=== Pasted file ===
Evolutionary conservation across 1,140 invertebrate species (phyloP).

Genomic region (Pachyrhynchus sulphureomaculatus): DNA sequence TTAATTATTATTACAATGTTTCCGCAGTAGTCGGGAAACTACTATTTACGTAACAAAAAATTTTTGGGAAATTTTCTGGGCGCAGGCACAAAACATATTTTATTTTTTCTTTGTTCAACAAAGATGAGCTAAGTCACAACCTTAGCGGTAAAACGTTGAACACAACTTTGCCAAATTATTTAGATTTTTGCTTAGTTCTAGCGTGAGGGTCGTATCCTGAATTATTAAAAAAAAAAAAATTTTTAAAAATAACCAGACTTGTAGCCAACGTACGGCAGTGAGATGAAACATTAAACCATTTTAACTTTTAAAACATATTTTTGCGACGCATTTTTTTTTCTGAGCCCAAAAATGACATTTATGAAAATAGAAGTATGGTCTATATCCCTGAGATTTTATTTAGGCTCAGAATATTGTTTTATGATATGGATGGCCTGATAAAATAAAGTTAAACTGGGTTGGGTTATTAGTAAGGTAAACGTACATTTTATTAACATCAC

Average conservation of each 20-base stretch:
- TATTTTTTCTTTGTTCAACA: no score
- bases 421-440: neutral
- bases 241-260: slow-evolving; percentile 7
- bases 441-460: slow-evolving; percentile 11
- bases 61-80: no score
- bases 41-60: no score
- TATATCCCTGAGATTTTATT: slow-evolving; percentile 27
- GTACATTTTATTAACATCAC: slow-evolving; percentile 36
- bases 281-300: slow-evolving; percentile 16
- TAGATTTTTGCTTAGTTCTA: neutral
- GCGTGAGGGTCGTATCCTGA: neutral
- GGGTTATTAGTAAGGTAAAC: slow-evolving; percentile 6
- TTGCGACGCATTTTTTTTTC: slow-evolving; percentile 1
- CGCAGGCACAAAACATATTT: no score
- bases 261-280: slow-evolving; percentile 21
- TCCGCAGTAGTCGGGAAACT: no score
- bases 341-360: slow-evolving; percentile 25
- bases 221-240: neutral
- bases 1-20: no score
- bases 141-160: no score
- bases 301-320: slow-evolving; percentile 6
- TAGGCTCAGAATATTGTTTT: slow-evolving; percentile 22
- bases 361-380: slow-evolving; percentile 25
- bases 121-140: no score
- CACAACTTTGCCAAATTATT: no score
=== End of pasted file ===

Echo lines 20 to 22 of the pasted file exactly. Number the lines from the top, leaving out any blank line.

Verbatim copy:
- bases 341-360: slow-evolving; percentile 25
- bases 221-240: neutral
- bases 1-20: no score